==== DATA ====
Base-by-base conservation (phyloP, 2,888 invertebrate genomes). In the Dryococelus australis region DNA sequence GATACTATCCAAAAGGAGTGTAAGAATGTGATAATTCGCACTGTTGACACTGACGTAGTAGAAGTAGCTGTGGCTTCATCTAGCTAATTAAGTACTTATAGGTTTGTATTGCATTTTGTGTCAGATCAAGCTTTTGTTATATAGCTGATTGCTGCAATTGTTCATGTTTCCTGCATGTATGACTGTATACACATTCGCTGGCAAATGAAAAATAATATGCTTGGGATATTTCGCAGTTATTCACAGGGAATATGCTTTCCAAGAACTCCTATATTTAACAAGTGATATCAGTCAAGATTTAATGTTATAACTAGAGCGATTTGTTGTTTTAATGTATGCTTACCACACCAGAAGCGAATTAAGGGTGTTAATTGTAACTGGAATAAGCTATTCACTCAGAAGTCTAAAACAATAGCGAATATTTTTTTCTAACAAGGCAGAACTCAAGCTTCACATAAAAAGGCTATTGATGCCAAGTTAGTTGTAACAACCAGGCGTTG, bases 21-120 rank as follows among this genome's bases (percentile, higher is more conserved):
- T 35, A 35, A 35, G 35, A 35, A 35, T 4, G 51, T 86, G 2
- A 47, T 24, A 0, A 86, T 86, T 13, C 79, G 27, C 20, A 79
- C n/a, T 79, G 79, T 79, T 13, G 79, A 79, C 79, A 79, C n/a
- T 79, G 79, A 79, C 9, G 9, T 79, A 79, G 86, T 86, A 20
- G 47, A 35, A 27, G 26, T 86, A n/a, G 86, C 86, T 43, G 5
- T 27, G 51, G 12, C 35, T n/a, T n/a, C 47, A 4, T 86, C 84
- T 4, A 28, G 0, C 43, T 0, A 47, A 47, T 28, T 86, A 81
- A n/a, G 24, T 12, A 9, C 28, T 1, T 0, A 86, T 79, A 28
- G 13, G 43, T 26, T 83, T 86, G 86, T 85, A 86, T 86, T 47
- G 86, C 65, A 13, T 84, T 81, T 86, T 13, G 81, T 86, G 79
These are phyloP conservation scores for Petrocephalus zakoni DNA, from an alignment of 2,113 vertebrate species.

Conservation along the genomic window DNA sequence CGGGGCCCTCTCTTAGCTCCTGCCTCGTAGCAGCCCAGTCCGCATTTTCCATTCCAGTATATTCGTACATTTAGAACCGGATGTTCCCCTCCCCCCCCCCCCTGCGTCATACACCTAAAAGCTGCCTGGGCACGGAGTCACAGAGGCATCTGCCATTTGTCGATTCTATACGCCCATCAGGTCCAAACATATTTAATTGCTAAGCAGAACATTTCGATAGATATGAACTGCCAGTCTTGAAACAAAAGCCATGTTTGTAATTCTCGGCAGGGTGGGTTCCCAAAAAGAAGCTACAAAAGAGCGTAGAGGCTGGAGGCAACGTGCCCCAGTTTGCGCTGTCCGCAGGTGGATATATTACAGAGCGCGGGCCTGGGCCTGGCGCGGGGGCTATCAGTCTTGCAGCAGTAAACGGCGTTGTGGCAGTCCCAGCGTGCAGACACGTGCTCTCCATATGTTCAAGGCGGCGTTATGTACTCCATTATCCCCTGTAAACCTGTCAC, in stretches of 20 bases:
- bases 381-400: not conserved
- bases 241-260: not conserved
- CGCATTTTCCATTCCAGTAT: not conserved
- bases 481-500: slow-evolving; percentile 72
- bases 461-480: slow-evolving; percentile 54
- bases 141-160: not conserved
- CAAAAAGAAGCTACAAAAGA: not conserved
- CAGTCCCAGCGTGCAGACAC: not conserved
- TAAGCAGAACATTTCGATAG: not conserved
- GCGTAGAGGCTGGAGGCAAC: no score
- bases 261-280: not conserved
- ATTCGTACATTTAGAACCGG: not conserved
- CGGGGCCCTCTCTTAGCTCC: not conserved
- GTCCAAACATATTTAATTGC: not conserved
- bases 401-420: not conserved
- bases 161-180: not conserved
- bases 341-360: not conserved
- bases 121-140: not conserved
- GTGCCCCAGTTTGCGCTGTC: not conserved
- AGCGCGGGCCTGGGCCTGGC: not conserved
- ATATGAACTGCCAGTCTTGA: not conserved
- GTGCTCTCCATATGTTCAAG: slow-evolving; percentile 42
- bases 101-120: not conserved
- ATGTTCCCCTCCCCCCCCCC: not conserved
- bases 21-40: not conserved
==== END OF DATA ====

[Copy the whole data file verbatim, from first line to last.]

Base-by-base conservation (phyloP, 2,888 invertebrate genomes). In the Dryococelus australis region DNA sequence GATACTATCCAAAAGGAGTGTAAGAATGTGATAATTCGCACTGTTGACACTGACGTAGTAGAAGTAGCTGTGGCTTCATCTAGCTAATTAAGTACTTATAGGTTTGTATTGCATTTTGTGTCAGATCAAGCTTTTGTTATATAGCTGATTGCTGCAATTGTTCATGTTTCCTGCATGTATGACTGTATACACATTCGCTGGCAAATGAAAAATAATATGCTTGGGATATTTCGCAGTTATTCACAGGGAATATGCTTTCCAAGAACTCCTATATTTAACAAGTGATATCAGTCAAGATTTAATGTTATAACTAGAGCGATTTGTTGTTTTAATGTATGCTTACCACACCAGAAGCGAATTAAGGGTGTTAATTGTAACTGGAATAAGCTATTCACTCAGAAGTCTAAAACAATAGCGAATATTTTTTTCTAACAAGGCAGAACTCAAGCTTCACATAAAAAGGCTATTGATGCCAAGTTAGTTGTAACAACCAGGCGTTG, bases 21-120 rank as follows among this genome's bases (percentile, higher is more conserved):
- T 35, A 35, A 35, G 35, A 35, A 35, T 4, G 51, T 86, G 2
- A 47, T 24, A 0, A 86, T 86, T 13, C 79, G 27, C 20, A 79
- C n/a, T 79, G 79, T 79, T 13, G 79, A 79, C 79, A 79, C n/a
- T 79, G 79, A 79, C 9, G 9, T 79, A 79, G 86, T 86, A 20
- G 47, A 35, A 27, G 26, T 86, A n/a, G 86, C 86, T 43, G 5
- T 27, G 51, G 12, C 35, T n/a, T n/a, C 47, A 4, T 86, C 84
- T 4, A 28, G 0, C 43, T 0, A 47, A 47, T 28, T 86, A 81
- A n/a, G 24, T 12, A 9, C 28, T 1, T 0, A 86, T 79, A 28
- G 13, G 43, T 26, T 83, T 86, G 86, T 85, A 86, T 86, T 47
- G 86, C 65, A 13, T 84, T 81, T 86, T 13, G 81, T 86, G 79
These are phyloP conservation scores for Petrocephalus zakoni DNA, from an alignment of 2,113 vertebrate species.

Conservation along the genomic window DNA sequence CGGGGCCCTCTCTTAGCTCCTGCCTCGTAGCAGCCCAGTCCGCATTTTCCATTCCAGTATATTCGTACATTTAGAACCGGATGTTCCCCTCCCCCCCCCCCCTGCGTCATACACCTAAAAGCTGCCTGGGCACGGAGTCACAGAGGCATCTGCCATTTGTCGATTCTATACGCCCATCAGGTCCAAACATATTTAATTGCTAAGCAGAACATTTCGATAGATATGAACTGCCAGTCTTGAAACAAAAGCCATGTTTGTAATTCTCGGCAGGGTGGGTTCCCAAAAAGAAGCTACAAAAGAGCGTAGAGGCTGGAGGCAACGTGCCCCAGTTTGCGCTGTCCGCAGGTGGATATATTACAGAGCGCGGGCCTGGGCCTGGCGCGGGGGCTATCAGTCTTGCAGCAGTAAACGGCGTTGTGGCAGTCCCAGCGTGCAGACACGTGCTCTCCATATGTTCAAGGCGGCGTTATGTACTCCATTATCCCCTGTAAACCTGTCAC, in stretches of 20 bases:
- bases 381-400: not conserved
- bases 241-260: not conserved
- CGCATTTTCCATTCCAGTAT: not conserved
- bases 481-500: slow-evolving; percentile 72
- bases 461-480: slow-evolving; percentile 54
- bases 141-160: not conserved
- CAAAAAGAAGCTACAAAAGA: not conserved
- CAGTCCCAGCGTGCAGACAC: not conserved
- TAAGCAGAACATTTCGATAG: not conserved
- GCGTAGAGGCTGGAGGCAAC: no score
- bases 261-280: not conserved
- ATTCGTACATTTAGAACCGG: not conserved
- CGGGGCCCTCTCTTAGCTCC: not conserved
- GTCCAAACATATTTAATTGC: not conserved
- bases 401-420: not conserved
- bases 161-180: not conserved
- bases 341-360: not conserved
- bases 121-140: not conserved
- GTGCCCCAGTTTGCGCTGTC: not conserved
- AGCGCGGGCCTGGGCCTGGC: not conserved
- ATATGAACTGCCAGTCTTGA: not conserved
- GTGCTCTCCATATGTTCAAG: slow-evolving; percentile 42
- bases 101-120: not conserved
- ATGTTCCCCTCCCCCCCCCC: not conserved
- bases 21-40: not conserved